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United States v. Vanhouten

United States District Court, S.D. Indiana, Indianapolis Division

April 4, 2014

UNITED STATES OF AMERICA, Plaintiff,
v.
DENNIS NEIL VANHOUTEN, Defendant.

ENTRY ON DEFENDANT'S MOTIONS

WILLIAM T. LAWRENCE, District Judge.

This cause is before the Court on Defendant Dennis Neil Vanhouten's motion to dismiss (dkt. no. 50) and motion to suppress (dkt. no. 48). The Government has responded to both motions (dkt. nos. 54 and 55). The Court, being duly advised, DENIES VanHouten's motion to dismiss. The Court TAKES UNDER ADVISEMENT VanHouten's motion to suppress until a factual finding can be made at trial.

I. BACKGROUND

A brief background of the facts relevant to these motions follows.

On April 16, 2013, VanHouten was traveling westbound on I-70 through Hendricks County, Indiana. Brownsburg Police Officer John Maples observed his vehicle traveling without a license plate and conducted a traffic stop. As Officer Maples approached VanHouten's vehicle, he observed a paper tag that was improperly displayed behind the window tint of the rear hatch window. Officer Maples then greeted VanHouten, informing him of why he was stopped. VanHouten gave Officer Maples his information, and he was released with a verbal warning.

Officer Maples then returned to his squad car and ran VanHouten's information. A violent sex offender arrest warrant hit. Officer Maples then initiated a second traffic stop in Putnam County, Indiana where VanHouten was arrested. Upon searching VanHouten's vehicle, officers found a Norinco model SKS rifle and a locked container that later reveled 1, 840 rounds of ammunition for the SKS rifle. VanHouten was then charged by way of an indictment as a convicted felon in possession of an assault rifle and ammunition, all in violation of 18 U.S.C. ยง 922(g).

II. DISCUSSION

Pursuant to Federal Rule of Criminal Procedure 12(b), VanHouten filed a motion to dismiss the indictment and a motion to suppress evidence. Each will be addressed, in turn, below.

A. Motion to Dismiss

VanHouten raises four issues in his motion to dismiss; however, two overlap with his motion to suppress. Accordingly, the Court will address those arguments unique to the motion to dismiss first.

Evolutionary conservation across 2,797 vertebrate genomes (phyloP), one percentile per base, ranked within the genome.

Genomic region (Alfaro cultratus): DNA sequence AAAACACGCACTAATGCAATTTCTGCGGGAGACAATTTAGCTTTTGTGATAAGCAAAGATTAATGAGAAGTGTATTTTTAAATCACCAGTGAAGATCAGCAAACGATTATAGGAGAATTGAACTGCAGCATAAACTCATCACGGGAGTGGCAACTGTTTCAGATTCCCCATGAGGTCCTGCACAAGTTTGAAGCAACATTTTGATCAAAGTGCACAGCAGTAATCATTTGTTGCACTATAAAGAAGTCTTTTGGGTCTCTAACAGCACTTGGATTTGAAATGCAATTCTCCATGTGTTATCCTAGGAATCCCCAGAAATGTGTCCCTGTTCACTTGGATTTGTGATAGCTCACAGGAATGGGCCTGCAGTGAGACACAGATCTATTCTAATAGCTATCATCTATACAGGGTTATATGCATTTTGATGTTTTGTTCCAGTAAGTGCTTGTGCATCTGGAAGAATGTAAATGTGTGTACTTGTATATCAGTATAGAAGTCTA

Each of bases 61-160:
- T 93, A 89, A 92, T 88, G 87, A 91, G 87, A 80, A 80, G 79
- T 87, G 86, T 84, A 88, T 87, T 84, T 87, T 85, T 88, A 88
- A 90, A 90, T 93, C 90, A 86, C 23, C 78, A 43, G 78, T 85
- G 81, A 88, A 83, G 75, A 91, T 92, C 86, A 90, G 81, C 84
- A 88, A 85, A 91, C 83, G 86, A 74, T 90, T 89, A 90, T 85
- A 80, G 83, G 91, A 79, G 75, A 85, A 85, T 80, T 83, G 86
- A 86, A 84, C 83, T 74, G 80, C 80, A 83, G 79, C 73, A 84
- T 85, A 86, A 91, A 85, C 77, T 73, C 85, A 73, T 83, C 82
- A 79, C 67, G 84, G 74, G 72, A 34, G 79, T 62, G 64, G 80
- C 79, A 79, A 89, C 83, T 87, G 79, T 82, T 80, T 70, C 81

First, VanHouten argues that the he was not given notice of the grand jury proceeding and was therefore unable to raise any challenges to the proceeding and grand juror members, in violation of the Fifth Amendment. However, as the Government notes, VanHouten had no right to be present at the grand jury proceeding:

It is axiomatic that the grand jury sits not to determine guilt or innocence, but to assess whether there is adequate basis for bringing a criminal charge. That has always been so; and to make the assessment it has always been thought sufficient to hear only the prosecutor's side. ... According to the description of an early American court, three years before the Fifth Amendment was ratified, it is the grand jury's function not "to enquire... upon what foundation [the charge may be] denied, " or otherwise to try the suspect's defenses, but only to examine "upon what foundation [the charge] is made" by the prosecutor. As a consequence, neither in this country nor in England has the suspect under investigation by the grand jury ever been thought to have a right to testify or to have exculpatory evidence presented.

United States v. Williams, 504 U.S. 36, 51-52 (1992) (internal citations omitted) (emphasis added). Accordingly, VanHouten's claim that the grand jury proceeding - and resulting indictment - is violative of his Fifth Amendment right, fails.

VanHouten's next argument is that the indictment is defective because it fails to include the serial number of the firearm. The Court does not agree. Federal Rule of Criminal Procedure 7(c)(1) provides the following: "The indictment or information must be a plain, concise, and definite written statement of the essential facts constituting the offense charged and must be signed by an attorney for the government." The Seventh Circuit has noted that an indictment is constitutionally adequate and complies with Rule 7(c)(1) if: 1) it states the elements of the offense charged; 2) it fairly informs the defendant of the nature of the charge so that he may prepare a defense; and 3) it ...


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